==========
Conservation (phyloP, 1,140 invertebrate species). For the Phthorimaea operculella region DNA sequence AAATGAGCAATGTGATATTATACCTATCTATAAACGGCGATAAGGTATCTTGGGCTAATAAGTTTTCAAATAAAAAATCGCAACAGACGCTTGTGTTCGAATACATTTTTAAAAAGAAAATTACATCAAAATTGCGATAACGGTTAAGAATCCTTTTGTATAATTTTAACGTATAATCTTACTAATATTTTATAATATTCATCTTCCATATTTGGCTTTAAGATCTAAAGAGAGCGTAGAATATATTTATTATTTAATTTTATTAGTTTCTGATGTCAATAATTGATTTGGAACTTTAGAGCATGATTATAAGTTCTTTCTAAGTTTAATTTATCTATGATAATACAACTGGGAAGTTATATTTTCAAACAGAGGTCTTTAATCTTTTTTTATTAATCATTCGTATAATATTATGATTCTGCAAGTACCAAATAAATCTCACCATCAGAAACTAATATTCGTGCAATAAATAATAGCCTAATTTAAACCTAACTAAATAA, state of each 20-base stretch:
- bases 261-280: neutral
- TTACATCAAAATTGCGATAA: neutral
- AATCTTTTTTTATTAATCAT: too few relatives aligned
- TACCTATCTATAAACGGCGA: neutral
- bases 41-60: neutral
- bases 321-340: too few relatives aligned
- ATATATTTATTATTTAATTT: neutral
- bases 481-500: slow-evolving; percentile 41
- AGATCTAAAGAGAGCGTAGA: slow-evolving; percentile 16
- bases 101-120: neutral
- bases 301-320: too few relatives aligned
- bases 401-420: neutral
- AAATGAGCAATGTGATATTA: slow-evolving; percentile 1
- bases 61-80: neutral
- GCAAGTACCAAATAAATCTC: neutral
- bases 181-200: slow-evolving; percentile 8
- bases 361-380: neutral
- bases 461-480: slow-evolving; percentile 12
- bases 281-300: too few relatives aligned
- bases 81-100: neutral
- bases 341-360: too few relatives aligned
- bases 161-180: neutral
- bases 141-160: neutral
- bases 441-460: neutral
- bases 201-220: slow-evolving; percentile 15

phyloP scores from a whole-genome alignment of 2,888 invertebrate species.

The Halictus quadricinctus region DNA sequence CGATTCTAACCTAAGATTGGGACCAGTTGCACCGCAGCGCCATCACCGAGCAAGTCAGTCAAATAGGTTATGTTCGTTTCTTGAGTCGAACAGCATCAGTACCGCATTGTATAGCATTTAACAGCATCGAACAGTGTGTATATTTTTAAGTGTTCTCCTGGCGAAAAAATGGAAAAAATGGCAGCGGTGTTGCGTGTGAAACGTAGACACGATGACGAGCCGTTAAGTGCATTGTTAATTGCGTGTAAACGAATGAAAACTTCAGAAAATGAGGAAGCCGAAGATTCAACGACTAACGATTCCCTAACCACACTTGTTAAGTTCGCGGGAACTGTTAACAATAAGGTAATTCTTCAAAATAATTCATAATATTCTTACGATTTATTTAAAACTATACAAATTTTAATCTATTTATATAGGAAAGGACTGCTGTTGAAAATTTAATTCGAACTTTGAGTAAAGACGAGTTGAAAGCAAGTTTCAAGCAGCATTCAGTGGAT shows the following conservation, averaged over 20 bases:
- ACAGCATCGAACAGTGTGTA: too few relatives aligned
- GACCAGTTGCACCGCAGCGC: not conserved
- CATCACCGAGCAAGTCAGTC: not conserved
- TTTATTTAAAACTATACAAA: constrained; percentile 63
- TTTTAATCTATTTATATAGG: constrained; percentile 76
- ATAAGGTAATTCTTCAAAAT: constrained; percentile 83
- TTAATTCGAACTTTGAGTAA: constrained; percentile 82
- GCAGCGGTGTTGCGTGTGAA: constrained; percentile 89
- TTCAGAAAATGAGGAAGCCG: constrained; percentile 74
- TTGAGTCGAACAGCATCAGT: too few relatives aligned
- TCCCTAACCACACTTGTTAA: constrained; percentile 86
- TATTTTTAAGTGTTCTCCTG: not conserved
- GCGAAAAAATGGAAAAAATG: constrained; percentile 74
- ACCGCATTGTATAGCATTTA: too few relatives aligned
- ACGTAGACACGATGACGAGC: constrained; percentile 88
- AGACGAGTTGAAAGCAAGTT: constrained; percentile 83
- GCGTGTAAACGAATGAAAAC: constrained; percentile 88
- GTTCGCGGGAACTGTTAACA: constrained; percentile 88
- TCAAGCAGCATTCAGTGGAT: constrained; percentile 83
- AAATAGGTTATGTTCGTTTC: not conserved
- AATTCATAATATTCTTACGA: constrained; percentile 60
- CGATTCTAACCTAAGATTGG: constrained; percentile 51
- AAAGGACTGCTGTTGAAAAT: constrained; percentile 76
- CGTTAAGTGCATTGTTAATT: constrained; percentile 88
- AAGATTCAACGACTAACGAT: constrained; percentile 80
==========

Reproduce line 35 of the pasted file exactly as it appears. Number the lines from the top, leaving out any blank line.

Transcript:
- TTAATTCGAACTTTGAGTAA: constrained; percentile 82